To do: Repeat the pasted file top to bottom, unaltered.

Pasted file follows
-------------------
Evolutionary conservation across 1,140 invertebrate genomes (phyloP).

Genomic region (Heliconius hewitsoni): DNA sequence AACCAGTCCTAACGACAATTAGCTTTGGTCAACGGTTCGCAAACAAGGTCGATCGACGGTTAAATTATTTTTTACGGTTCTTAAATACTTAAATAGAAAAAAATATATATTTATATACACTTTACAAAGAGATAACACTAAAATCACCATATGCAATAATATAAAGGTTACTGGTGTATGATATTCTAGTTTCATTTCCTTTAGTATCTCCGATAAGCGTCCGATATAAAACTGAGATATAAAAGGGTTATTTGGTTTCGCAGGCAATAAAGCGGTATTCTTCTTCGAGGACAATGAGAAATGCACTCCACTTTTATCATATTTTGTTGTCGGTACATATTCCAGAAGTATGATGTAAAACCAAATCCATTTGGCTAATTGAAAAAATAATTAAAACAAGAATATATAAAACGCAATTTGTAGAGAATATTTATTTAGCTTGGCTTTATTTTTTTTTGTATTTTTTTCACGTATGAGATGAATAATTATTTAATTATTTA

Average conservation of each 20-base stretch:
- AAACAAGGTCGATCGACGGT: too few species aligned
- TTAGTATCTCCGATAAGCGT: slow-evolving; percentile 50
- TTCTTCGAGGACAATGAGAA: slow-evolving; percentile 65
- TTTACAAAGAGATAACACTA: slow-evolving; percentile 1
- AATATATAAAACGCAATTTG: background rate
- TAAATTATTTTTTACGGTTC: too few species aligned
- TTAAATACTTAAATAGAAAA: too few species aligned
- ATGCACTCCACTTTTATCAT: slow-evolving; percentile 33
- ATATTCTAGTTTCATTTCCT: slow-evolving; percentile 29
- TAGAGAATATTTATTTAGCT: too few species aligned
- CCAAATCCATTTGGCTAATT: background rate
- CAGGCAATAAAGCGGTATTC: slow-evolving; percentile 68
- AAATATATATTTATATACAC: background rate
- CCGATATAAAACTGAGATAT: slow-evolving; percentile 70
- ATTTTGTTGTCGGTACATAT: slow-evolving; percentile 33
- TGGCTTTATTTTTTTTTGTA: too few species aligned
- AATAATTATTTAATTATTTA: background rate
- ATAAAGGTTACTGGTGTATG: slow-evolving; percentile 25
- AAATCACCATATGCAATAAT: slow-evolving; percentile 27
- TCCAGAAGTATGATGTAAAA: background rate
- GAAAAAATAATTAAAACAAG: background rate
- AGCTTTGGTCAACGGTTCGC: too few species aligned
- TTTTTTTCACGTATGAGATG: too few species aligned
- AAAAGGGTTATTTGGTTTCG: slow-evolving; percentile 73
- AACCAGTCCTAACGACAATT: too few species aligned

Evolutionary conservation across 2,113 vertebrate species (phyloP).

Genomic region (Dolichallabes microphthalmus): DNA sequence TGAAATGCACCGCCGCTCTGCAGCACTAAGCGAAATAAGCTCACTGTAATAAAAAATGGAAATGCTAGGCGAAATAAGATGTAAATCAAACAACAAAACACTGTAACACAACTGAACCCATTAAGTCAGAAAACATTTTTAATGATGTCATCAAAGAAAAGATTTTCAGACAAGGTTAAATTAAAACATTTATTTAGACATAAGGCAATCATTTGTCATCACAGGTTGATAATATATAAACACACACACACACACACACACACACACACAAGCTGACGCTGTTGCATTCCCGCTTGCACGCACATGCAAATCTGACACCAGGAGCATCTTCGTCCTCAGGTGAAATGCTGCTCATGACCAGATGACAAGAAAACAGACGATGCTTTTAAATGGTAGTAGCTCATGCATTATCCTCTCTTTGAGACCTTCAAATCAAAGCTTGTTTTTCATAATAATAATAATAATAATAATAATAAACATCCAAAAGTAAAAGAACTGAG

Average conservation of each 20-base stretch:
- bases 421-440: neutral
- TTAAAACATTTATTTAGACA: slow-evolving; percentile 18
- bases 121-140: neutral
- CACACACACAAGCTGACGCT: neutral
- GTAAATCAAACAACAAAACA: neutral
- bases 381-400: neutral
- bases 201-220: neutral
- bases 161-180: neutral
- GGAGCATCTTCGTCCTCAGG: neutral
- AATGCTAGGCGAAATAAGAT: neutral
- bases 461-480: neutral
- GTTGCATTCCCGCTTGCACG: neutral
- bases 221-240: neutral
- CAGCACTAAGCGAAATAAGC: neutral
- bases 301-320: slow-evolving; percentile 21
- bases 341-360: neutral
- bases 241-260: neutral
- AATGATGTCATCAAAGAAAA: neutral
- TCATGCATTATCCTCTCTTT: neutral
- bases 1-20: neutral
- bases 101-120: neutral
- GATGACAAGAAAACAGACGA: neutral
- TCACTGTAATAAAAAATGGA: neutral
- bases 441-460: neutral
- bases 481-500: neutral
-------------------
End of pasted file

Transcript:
Evolutionary conservation across 1,140 invertebrate genomes (phyloP).

Genomic region (Heliconius hewitsoni): DNA sequence AACCAGTCCTAACGACAATTAGCTTTGGTCAACGGTTCGCAAACAAGGTCGATCGACGGTTAAATTATTTTTTACGGTTCTTAAATACTTAAATAGAAAAAAATATATATTTATATACACTTTACAAAGAGATAACACTAAAATCACCATATGCAATAATATAAAGGTTACTGGTGTATGATATTCTAGTTTCATTTCCTTTAGTATCTCCGATAAGCGTCCGATATAAAACTGAGATATAAAAGGGTTATTTGGTTTCGCAGGCAATAAAGCGGTATTCTTCTTCGAGGACAATGAGAAATGCACTCCACTTTTATCATATTTTGTTGTCGGTACATATTCCAGAAGTATGATGTAAAACCAAATCCATTTGGCTAATTGAAAAAATAATTAAAACAAGAATATATAAAACGCAATTTGTAGAGAATATTTATTTAGCTTGGCTTTATTTTTTTTTGTATTTTTTTCACGTATGAGATGAATAATTATTTAATTATTTA

Average conservation of each 20-base stretch:
- AAACAAGGTCGATCGACGGT: too few species aligned
- TTAGTATCTCCGATAAGCGT: slow-evolving; percentile 50
- TTCTTCGAGGACAATGAGAA: slow-evolving; percentile 65
- TTTACAAAGAGATAACACTA: slow-evolving; percentile 1
- AATATATAAAACGCAATTTG: background rate
- TAAATTATTTTTTACGGTTC: too few species aligned
- TTAAATACTTAAATAGAAAA: too few species aligned
- ATGCACTCCACTTTTATCAT: slow-evolving; percentile 33
- ATATTCTAGTTTCATTTCCT: slow-evolving; percentile 29
- TAGAGAATATTTATTTAGCT: too few species aligned
- CCAAATCCATTTGGCTAATT: background rate
- CAGGCAATAAAGCGGTATTC: slow-evolving; percentile 68
- AAATATATATTTATATACAC: background rate
- CCGATATAAAACTGAGATAT: slow-evolving; percentile 70
- ATTTTGTTGTCGGTACATAT: slow-evolving; percentile 33
- TGGCTTTATTTTTTTTTGTA: too few species aligned
- AATAATTATTTAATTATTTA: background rate
- ATAAAGGTTACTGGTGTATG: slow-evolving; percentile 25
- AAATCACCATATGCAATAAT: slow-evolving; percentile 27
- TCCAGAAGTATGATGTAAAA: background rate
- GAAAAAATAATTAAAACAAG: background rate
- AGCTTTGGTCAACGGTTCGC: too few species aligned
- TTTTTTTCACGTATGAGATG: too few species aligned
- AAAAGGGTTATTTGGTTTCG: slow-evolving; percentile 73
- AACCAGTCCTAACGACAATT: too few species aligned

Evolutionary conservation across 2,113 vertebrate species (phyloP).

Genomic region (Dolichallabes microphthalmus): DNA sequence TGAAATGCACCGCCGCTCTGCAGCACTAAGCGAAATAAGCTCACTGTAATAAAAAATGGAAATGCTAGGCGAAATAAGATGTAAATCAAACAACAAAACACTGTAACACAACTGAACCCATTAAGTCAGAAAACATTTTTAATGATGTCATCAAAGAAAAGATTTTCAGACAAGGTTAAATTAAAACATTTATTTAGACATAAGGCAATCATTTGTCATCACAGGTTGATAATATATAAACACACACACACACACACACACACACACACAAGCTGACGCTGTTGCATTCCCGCTTGCACGCACATGCAAATCTGACACCAGGAGCATCTTCGTCCTCAGGTGAAATGCTGCTCATGACCAGATGACAAGAAAACAGACGATGCTTTTAAATGGTAGTAGCTCATGCATTATCCTCTCTTTGAGACCTTCAAATCAAAGCTTGTTTTTCATAATAATAATAATAATAATAATAATAAACATCCAAAAGTAAAAGAACTGAG

Average conservation of each 20-base stretch:
- bases 421-440: neutral
- TTAAAACATTTATTTAGACA: slow-evolving; percentile 18
- bases 121-140: neutral
- CACACACACAAGCTGACGCT: neutral
- GTAAATCAAACAACAAAACA: neutral
- bases 381-400: neutral
- bases 201-220: neutral
- bases 161-180: neutral
- GGAGCATCTTCGTCCTCAGG: neutral
- AATGCTAGGCGAAATAAGAT: neutral
- bases 461-480: neutral
- GTTGCATTCCCGCTTGCACG: neutral
- bases 221-240: neutral
- CAGCACTAAGCGAAATAAGC: neutral
- bases 301-320: slow-evolving; percentile 21
- bases 341-360: neutral
- bases 241-260: neutral
- AATGATGTCATCAAAGAAAA: neutral
- TCATGCATTATCCTCTCTTT: neutral
- bases 1-20: neutral
- bases 101-120: neutral
- GATGACAAGAAAACAGACGA: neutral
- TCACTGTAATAAAAAATGGA: neutral
- bases 441-460: neutral
- bases 481-500: neutral